stituents." They are now on the track, equally
matched; the goal-the associate?justiceship.
The signal for the start will soon be given, and
then may the Devil be clutching al the hindmost
until the question be decided, or at least long
enough to make thc race interesting, and insure
the prize to one of them. Then, assuredly can lt
be said that the justices of the Supreme Court
were elected without "distinction of race, color,
or previous condition."
Thc Senate Committee on Engrossed Pills re?
ported to-day that thc bill to revise, simplify and
abridge the rules, practice, and pleadings and
forms of the courts of this State had been cor?
rectly and duly engrossed, and was ready to re?
ceive Its third reading. This bill to do this and
^Jtat and the other included, is known as thc
"Code," which is a stapie joke up here. If it be
read regularly through and not skipped, as is
usually done with voluminous documents on
their ihinl reading, several hours will bc con?
sumed. It has yet to receive a first, second and
third reading in thc House. Its passage 'brough
that body will occupy about two w.;eks if not
LICENSE TOR 0ADDLING.
A bill with the above title was introduced in the
House last Saturday, lt provides, that after thc
passage or this act all gaines or chance, such as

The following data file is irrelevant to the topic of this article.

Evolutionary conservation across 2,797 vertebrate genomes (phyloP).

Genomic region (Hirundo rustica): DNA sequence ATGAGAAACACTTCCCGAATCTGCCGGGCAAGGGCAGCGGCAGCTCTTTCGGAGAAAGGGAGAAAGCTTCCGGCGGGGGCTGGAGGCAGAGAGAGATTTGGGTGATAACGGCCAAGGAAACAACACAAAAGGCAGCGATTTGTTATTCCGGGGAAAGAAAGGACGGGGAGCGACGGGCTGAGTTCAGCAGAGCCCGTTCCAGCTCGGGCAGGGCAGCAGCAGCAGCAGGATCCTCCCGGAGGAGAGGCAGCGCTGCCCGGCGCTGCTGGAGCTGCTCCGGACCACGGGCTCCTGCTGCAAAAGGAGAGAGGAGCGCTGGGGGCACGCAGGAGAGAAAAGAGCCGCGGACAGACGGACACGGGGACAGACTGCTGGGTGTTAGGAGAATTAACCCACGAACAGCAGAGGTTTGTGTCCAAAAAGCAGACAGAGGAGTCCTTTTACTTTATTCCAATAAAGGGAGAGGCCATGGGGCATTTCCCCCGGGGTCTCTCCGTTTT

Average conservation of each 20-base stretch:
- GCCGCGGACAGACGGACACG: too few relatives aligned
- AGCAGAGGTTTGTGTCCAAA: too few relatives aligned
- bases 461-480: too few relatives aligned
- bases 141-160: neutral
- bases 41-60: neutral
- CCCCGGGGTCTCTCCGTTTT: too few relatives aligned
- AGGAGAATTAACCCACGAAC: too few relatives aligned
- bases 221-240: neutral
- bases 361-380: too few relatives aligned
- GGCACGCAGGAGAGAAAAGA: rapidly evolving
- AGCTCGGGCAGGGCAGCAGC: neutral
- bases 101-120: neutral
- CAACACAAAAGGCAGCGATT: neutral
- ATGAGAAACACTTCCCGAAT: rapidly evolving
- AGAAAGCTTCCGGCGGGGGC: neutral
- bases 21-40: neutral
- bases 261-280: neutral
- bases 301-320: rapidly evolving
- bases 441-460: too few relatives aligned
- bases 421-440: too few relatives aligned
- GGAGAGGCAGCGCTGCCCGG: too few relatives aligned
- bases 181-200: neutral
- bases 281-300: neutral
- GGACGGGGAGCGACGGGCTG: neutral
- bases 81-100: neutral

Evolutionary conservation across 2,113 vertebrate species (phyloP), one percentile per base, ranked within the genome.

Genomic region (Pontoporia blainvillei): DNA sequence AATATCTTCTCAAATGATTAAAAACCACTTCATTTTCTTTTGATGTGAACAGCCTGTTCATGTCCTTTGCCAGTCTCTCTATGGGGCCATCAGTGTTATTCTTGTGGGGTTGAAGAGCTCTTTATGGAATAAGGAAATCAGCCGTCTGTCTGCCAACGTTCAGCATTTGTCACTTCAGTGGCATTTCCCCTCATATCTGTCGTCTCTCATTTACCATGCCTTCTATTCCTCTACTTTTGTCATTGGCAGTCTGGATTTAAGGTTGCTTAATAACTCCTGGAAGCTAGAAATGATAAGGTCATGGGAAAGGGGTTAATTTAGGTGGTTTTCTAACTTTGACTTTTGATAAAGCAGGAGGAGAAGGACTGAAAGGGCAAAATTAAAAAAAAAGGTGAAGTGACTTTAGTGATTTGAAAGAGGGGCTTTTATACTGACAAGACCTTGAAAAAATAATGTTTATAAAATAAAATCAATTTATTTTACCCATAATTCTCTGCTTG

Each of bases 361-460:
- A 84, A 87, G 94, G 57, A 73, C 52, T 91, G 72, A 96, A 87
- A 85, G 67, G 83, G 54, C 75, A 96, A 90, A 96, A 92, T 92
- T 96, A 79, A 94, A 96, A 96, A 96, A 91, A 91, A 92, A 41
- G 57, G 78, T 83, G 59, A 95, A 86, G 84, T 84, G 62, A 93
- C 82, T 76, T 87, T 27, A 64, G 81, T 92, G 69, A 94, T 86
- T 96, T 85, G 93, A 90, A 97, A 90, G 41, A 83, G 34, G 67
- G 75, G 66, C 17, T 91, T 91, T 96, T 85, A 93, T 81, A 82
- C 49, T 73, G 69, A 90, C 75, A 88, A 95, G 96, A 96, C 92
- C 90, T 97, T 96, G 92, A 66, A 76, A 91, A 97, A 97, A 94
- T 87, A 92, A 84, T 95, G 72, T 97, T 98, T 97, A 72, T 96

raro, monte, roulette, languette, rouge-et-noir,
rondo, or a- - banking game played at cards,
dice, or any other device, whether the same bc
played for money, checks, credit, or any other
representative of value, there shall bc paid Into
the treasury or the county wherein such eames
arc played the following tariff of licenses, viz:
$400 quarterly for faro; $200 quarterly for caen
mid every other game of chance; that in all cases
a separate license must bc takeu out for each
game played on the premises; that gambling
without a license shall be punished by a tine of
not less than one thousand dollars or more than
three thousand, or by imprisonment in the coun?
ty jail for not less than three nor more than
rEDDI.ING AND UQCOB.
There ls considerable complaint among the peo?
ple of the State, especially from those living in
the upper counties, that there is a good deal or
peddling or liquors done; that parties have wag?
ons containing one or more barrels of liquor,